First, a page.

Marble has long been valued for its cooling properties in kitchens
Moroccan tiles can bring a dazzling dose of colour to a kitchen, while encaustic tiles – where the pattern is made up of sections of tinted cement – will add beautiful pattern. Porcelain versions are a good solution in low-traffic areas.
As a worksurface, marble has long been valued for its cooling properties. Now, composites made from quartz or minerals mixed with a resin can replicate the appearance of marble or granite, but are more resistant to stains or scratches. Although it’s a manufactured product, composites still look good alongside more rustic materials, from limestone tiles to limed floorboards.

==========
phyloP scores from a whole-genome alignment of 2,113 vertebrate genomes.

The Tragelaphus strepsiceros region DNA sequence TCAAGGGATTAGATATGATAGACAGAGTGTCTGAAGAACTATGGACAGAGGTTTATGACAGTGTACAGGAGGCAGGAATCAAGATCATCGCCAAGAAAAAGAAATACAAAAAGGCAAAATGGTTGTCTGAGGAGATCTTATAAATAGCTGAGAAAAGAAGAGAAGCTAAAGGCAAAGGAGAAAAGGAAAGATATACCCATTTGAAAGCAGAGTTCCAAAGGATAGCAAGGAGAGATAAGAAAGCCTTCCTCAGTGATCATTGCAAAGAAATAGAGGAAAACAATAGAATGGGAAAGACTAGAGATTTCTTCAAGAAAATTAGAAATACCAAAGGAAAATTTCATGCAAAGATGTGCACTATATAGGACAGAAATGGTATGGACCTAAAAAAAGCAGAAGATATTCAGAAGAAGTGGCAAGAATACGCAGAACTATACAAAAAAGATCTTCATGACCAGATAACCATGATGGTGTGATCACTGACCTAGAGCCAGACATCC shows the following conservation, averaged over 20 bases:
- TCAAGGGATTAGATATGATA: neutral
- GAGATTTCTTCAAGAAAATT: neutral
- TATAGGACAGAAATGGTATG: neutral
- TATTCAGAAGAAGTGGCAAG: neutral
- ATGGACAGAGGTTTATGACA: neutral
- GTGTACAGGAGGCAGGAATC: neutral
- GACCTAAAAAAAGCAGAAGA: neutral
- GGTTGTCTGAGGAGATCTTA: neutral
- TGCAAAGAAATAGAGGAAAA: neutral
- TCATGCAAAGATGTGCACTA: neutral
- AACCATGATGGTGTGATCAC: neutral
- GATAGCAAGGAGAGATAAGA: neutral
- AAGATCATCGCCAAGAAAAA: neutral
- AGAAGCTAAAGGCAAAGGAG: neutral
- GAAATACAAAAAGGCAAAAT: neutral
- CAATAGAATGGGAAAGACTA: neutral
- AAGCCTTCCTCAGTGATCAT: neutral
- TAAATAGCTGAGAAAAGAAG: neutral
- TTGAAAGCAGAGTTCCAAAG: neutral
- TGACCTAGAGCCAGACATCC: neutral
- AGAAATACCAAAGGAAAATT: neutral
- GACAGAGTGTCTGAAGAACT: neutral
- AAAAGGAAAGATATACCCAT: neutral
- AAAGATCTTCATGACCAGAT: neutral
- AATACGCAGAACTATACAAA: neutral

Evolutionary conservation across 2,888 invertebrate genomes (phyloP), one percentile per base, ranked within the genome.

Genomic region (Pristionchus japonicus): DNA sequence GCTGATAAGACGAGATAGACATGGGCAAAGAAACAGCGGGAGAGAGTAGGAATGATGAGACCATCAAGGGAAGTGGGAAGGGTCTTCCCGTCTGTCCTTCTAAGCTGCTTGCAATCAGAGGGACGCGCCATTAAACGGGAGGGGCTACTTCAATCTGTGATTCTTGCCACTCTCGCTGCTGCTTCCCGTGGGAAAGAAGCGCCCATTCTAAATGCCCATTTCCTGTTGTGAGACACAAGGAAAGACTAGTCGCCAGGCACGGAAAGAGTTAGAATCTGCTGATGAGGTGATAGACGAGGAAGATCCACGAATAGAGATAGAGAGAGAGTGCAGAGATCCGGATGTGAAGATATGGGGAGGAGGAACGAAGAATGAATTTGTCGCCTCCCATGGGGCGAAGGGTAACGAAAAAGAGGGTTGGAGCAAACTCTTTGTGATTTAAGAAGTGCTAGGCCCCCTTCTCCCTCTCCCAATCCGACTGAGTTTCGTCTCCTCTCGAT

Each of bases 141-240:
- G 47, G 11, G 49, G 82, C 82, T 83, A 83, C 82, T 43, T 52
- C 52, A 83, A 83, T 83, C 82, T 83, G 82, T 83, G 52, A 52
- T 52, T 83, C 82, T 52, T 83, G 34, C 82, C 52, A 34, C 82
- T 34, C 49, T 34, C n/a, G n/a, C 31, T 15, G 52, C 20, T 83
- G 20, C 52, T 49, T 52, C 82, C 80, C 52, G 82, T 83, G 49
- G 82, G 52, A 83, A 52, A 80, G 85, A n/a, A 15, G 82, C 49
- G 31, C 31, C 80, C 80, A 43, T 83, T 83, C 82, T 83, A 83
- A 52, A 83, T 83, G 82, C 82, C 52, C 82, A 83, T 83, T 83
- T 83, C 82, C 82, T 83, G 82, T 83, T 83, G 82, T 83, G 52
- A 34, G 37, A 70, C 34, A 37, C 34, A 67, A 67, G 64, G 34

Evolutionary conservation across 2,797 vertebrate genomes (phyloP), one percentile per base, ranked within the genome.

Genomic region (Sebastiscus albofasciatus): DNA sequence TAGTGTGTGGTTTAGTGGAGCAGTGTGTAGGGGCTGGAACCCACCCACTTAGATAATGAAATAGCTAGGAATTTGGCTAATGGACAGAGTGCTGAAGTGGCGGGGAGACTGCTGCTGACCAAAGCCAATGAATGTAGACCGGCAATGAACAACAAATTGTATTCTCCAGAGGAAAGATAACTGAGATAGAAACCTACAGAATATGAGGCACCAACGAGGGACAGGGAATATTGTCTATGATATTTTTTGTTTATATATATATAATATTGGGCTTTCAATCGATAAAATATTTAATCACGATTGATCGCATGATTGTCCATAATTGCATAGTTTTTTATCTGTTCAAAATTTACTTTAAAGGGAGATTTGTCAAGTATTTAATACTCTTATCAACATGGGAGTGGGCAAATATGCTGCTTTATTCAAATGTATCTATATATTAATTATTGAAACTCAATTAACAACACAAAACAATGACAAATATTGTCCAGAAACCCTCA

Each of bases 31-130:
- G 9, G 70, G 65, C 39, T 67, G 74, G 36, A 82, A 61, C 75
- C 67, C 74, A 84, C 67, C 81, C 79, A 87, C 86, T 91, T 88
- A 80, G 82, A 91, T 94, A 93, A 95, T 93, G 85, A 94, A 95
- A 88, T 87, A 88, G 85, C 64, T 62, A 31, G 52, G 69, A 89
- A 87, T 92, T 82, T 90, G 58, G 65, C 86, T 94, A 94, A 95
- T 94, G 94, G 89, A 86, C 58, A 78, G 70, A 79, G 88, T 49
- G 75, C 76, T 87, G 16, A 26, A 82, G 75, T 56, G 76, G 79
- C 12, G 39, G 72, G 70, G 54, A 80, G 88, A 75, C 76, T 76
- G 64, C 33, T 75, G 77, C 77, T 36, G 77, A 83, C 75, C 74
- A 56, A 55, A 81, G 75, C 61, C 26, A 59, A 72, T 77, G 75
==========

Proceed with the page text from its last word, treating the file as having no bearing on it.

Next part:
If you don’t already have warm wooden flooring, a slew of engineered hardwood or porcelain versions now emulate the look and feel of real wood, with the benefit that they are very hardwearing and can be combined with underfloor heating.
Top right A pale marble upstand provides an attractive and practical background for wooden toolsAbove Veined marble has been used to clad an island unit, deep upstands and worktops in contrast with warm woodRight Glazed tiles are perfect for worktops and splashbacks, introducing colour and lively pattern